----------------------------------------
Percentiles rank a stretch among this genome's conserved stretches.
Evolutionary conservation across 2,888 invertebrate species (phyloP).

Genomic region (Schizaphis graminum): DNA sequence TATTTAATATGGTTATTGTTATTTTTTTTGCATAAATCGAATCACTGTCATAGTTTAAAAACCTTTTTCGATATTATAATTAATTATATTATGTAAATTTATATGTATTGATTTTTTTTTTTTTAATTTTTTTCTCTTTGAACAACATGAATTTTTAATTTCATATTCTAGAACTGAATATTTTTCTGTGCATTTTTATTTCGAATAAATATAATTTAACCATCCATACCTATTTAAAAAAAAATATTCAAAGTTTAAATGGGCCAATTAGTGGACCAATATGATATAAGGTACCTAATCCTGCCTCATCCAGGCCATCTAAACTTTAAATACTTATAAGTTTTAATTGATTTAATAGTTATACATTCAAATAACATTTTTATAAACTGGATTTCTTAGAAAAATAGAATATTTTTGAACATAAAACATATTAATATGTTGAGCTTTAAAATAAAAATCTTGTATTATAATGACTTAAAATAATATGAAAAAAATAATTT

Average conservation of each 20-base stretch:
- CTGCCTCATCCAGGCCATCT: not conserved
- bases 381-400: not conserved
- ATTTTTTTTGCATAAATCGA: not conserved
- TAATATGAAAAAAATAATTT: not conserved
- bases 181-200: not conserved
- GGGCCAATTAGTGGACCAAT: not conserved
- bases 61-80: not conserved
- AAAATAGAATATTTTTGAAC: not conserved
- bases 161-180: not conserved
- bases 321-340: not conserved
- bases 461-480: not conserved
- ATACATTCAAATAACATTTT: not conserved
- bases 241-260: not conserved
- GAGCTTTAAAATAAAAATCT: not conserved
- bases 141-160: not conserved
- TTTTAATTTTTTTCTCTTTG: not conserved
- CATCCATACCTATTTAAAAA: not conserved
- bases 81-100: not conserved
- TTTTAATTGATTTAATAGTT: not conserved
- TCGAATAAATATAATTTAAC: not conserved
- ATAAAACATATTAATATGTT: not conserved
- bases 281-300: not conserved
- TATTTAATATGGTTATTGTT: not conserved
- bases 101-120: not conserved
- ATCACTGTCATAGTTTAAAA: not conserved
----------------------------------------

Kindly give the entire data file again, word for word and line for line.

Percentiles rank a stretch among this genome's conserved stretches.
Evolutionary conservation across 2,888 invertebrate species (phyloP).

Genomic region (Schizaphis graminum): DNA sequence TATTTAATATGGTTATTGTTATTTTTTTTGCATAAATCGAATCACTGTCATAGTTTAAAAACCTTTTTCGATATTATAATTAATTATATTATGTAAATTTATATGTATTGATTTTTTTTTTTTTAATTTTTTTCTCTTTGAACAACATGAATTTTTAATTTCATATTCTAGAACTGAATATTTTTCTGTGCATTTTTATTTCGAATAAATATAATTTAACCATCCATACCTATTTAAAAAAAAATATTCAAAGTTTAAATGGGCCAATTAGTGGACCAATATGATATAAGGTACCTAATCCTGCCTCATCCAGGCCATCTAAACTTTAAATACTTATAAGTTTTAATTGATTTAATAGTTATACATTCAAATAACATTTTTATAAACTGGATTTCTTAGAAAAATAGAATATTTTTGAACATAAAACATATTAATATGTTGAGCTTTAAAATAAAAATCTTGTATTATAATGACTTAAAATAATATGAAAAAAATAATTT

Average conservation of each 20-base stretch:
- CTGCCTCATCCAGGCCATCT: not conserved
- bases 381-400: not conserved
- ATTTTTTTTGCATAAATCGA: not conserved
- TAATATGAAAAAAATAATTT: not conserved
- bases 181-200: not conserved
- GGGCCAATTAGTGGACCAAT: not conserved
- bases 61-80: not conserved
- AAAATAGAATATTTTTGAAC: not conserved
- bases 161-180: not conserved
- bases 321-340: not conserved
- bases 461-480: not conserved
- ATACATTCAAATAACATTTT: not conserved
- bases 241-260: not conserved
- GAGCTTTAAAATAAAAATCT: not conserved
- bases 141-160: not conserved
- TTTTAATTTTTTTCTCTTTG: not conserved
- CATCCATACCTATTTAAAAA: not conserved
- bases 81-100: not conserved
- TTTTAATTGATTTAATAGTT: not conserved
- TCGAATAAATATAATTTAAC: not conserved
- ATAAAACATATTAATATGTT: not conserved
- bases 281-300: not conserved
- TATTTAATATGGTTATTGTT: not conserved
- bases 101-120: not conserved
- ATCACTGTCATAGTTTAAAA: not conserved